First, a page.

The first digit is the print year, 9 for 1989, and 8 for 1988. The next three numbers represent the day of the year. 001 is for January 1st, 004 would be January 4th, and so on. The last digit is either a location or a shift. 

Digits before 90171, January 17th, 1989, have the Bill Ripken FF error inside. I’ve been reading that the error has been verified in cases up to 90191, but I haven’t seen that myself.

The next two pictures and the case above will have the FF error since their codes are under 90171.

1989 Fleer Baseball Case – Code 90161
1989 Fleer Baseball Case – Code 83281

This 1989 Fleer Wax Box, authenticated by the Baseball Card Exchange, came from a case with code 90122; therefore, it may have a FF error inside.

1989 Fleer Baseball Wax Box BBCE Authenticated FASC Code 90122

The next two pictures are of cases that will not have the FF error since their codes are above 90171.

1989 Fleer Baseball Case – Code 91571
1989 Fleer Baseball Case – Code 90961

If you pull a 1989 Fleer Bill Ripken #616 FF error from a pack, let me know in the comments.

1952 Bowman Baseball Original Artwork, Proofs, And Retouched Cards

Today, a piece of Bowman history I learned from the Spring 1982 edition of Baseball Cards – The Complete Sports Collectors’ Magazine. The initial artwork of Willard Ramsdell for his 1952 Bowman card showcased him as a member of the Reds. However, a trade to the Cubs for Frank Hiller on January 3, 1952, prompted a retouching of the artwork before the set’s release.

In the Fall of 2014, Robert Edward Auctions sold the original artwork for $2700.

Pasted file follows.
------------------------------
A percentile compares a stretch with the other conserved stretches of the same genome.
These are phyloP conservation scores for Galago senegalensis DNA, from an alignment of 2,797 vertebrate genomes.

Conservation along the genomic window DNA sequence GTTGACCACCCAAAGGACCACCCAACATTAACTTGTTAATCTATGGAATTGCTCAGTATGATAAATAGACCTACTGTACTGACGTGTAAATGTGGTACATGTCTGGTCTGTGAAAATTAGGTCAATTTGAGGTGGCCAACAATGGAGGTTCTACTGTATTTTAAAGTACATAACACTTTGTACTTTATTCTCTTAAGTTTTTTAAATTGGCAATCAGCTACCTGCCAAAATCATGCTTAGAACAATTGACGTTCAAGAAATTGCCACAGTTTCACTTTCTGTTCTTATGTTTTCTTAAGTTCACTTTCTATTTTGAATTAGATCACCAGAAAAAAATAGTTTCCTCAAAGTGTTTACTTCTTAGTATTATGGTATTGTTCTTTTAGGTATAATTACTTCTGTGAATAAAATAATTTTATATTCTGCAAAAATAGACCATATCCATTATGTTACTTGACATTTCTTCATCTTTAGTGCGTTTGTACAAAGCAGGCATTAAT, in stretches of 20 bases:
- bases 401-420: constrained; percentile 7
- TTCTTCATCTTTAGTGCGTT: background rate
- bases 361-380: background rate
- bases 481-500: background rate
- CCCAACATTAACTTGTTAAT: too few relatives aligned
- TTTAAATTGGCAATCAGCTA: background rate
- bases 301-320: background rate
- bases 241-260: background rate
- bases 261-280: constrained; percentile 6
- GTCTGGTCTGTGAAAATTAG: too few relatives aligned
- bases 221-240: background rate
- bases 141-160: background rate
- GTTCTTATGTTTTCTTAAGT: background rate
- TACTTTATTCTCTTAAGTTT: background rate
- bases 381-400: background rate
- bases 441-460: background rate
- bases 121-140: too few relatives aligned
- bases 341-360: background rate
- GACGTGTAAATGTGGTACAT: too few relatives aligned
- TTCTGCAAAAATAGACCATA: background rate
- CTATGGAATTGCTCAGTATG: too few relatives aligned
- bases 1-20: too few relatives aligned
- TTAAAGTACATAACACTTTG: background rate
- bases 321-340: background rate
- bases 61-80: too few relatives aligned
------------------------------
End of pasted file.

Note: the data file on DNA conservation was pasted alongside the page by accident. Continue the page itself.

When I shared the cards on Twitter, Keith Olbermann added, “Same for Cliff Mapes. The first proof has him in a browns uniform. Second has him in Detroit (and it’s 1953 sized). Issued card has him with Detroit.” He also shared this photo.

An Incredible 1953-54 Briggs Meats Mickey Mantle

This 1953-54 Briggs Meats Mickey Mantle has the most manufacturer’s packaging borders I’ve ever seen. This one was offered for sale in December 2004. Do you think it was cut for grading?

The Mickey Mantle is the most popular card in the already scarce 1953-54 Briggs Meats 40-card, Washington D.C. regional set. This unique example measured 4-1/2” x 4-3/4” and features the same image of the mantle used by the Dan-Dee and Stalh-Meyer regional issues. According to PSA, the set includes “28 players from the Washington Senators and 12 players from the three New York teams (Brooklyn Dodgers, New York Giants, New York Yankees).”

To put the popularity and cost of this set into perspective, in May 2009, REA sold nine panels, including the following Mantle/Bauer, for $82,250. Granted, the cards were usually hand-cut from the panels, which drove the high price over a decade ago.

However, Memory Lane Inc. did sell this PSA authentic graded Mantle for >$30k in late 2021.